30 review for The Gothic King: A Biography of Henry III

  1. 5 out of 5

    Sarah u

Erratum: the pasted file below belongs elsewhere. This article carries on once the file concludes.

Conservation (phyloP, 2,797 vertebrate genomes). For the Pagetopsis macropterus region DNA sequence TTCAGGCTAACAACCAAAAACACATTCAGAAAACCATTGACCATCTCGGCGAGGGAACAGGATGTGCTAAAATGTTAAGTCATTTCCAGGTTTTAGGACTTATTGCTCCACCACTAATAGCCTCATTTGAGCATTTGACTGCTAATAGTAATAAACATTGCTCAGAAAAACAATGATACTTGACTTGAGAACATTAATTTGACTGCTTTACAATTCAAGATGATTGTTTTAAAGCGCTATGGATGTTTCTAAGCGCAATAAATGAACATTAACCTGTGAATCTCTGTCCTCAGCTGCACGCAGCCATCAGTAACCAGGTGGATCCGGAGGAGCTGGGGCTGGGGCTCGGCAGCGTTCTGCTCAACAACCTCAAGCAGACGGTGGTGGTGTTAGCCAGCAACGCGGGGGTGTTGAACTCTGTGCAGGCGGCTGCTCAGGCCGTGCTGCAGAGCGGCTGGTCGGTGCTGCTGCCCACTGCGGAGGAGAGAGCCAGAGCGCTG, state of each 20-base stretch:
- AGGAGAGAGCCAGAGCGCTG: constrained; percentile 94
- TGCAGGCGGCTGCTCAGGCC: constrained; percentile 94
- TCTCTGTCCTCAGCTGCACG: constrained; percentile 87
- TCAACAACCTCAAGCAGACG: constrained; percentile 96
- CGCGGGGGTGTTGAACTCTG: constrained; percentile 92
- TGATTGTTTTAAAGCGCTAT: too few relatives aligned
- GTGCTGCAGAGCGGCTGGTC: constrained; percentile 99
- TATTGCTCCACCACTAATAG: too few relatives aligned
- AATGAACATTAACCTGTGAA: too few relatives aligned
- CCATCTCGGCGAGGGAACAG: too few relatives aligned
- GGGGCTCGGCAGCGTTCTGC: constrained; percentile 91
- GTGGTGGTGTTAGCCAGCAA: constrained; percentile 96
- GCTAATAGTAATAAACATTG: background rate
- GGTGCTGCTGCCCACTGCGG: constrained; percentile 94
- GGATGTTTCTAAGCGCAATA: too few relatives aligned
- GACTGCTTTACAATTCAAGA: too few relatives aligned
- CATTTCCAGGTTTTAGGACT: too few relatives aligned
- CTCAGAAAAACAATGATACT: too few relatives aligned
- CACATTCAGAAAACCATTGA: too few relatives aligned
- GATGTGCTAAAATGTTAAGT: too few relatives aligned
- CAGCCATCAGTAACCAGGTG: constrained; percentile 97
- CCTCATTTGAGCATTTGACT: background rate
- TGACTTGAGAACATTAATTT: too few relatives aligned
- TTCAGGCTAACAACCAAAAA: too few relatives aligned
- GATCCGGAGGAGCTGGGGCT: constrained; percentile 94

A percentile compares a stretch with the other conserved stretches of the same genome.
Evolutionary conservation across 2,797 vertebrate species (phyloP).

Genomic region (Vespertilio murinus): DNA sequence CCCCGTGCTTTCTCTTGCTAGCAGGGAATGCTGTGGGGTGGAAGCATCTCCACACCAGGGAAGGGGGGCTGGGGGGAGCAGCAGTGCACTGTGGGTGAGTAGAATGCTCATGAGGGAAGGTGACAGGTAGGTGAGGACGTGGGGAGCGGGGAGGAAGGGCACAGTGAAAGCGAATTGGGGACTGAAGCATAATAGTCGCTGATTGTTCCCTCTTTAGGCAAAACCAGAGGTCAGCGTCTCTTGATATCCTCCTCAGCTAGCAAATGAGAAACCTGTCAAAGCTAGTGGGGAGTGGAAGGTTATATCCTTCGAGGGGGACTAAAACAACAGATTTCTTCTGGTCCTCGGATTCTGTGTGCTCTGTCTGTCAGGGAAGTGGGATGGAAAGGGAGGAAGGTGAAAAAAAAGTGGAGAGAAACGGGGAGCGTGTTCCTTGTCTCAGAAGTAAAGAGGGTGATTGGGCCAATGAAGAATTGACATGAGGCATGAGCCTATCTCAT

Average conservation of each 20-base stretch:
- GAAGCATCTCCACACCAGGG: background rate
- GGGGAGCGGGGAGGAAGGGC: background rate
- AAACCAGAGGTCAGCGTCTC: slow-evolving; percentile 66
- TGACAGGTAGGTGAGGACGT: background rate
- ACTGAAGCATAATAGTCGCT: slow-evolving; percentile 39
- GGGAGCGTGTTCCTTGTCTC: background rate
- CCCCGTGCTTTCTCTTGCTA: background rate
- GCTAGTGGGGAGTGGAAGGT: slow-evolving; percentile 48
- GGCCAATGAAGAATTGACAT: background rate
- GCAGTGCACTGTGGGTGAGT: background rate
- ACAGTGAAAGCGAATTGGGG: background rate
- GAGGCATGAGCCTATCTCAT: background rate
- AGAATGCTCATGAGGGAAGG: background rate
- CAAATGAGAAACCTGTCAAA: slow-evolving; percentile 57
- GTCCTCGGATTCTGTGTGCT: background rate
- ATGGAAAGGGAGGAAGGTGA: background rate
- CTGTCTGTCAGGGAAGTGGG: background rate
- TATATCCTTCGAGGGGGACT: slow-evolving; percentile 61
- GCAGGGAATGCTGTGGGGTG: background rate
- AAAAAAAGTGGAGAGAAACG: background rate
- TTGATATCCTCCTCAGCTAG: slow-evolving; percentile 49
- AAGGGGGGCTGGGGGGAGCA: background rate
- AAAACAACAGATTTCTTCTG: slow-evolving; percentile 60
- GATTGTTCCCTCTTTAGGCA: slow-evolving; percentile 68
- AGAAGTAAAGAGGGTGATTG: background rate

Over the past few years, I have read plenty of books and articles about King Henry III of England, the people around him and the time he lived in, especially those that discuss the period of the Second Barons’ Wars. The time is fascinating to me, and I cannot get enough of it. I often thought to myself what a shame it is- was- that no chronological narrative of Henry’s reign had been written by a modern author. For all the masses of analysis and contextualisation there is, there was nothing that Over the past few years, I have read plenty of books and articles about King Henry III of England, the people around him and the time he lived in, especially those that discuss the period of the Second Barons’ Wars. The time is fascinating to me, and I cannot get enough of it. I often thought to myself what a shame it is- was- that no chronological narrative of Henry’s reign had been written by a modern author. For all the masses of analysis and contextualisation there is, there was nothing that just told us what happened in the right order. Well, no more, readers! Last August a book titled The Gothic King suddenly appeared in my amazon recommendations, penned by historical biographer John Paul Davis. Here it was, at last, the book the life and study of Henry III needed. I immediately pre-ordered, then waited extremely patiently for a little over nine months for it to arrive. Was it worth the wait? Absolutely. At just over 260 pages long, this is the life of Henry, in order, in a nutshell. Davis has engaged with his subject well, researching thoroughly using both primary source material and the work of recent scholars. In the introduction to the book it is made clear that the book is intended to put things in order rather than analyse in depth, which makes the book clear, concise and very easy to read. Many of the author’s points are referenced, and the end notes and bibliography are well presented. HenryIIIjpdGiven the fifty six years Henry was king and the intention of the book to remain readable, many of the events are recounted with the finer points missing. Though this on a few occasions made me look twice, I can understand the need to omit some detail on account of the length of the text and the fact that someone new to Henry’s reign is likely to pick this book up (I hope they do!). Davis himself states in the prelude that his book “could have been at least ten times longer than it is“- how daunting that would be for a newcomer to the period! The main objective of the book, to present the reign of Henry III in the most straightforward way possible, was achieved excellently. The critical analysis in the final chapter works really well, and I have to say that chapter 11- ‘Henry the Builder’- was a personal highlight of the book. Overall thoughts? Excellent writing, a clear concise account of what happened and when, some lovely plates of photography in the centre, short, easy to digest, fun and not overwhelming. An excellent addition to any medieval bookshelf.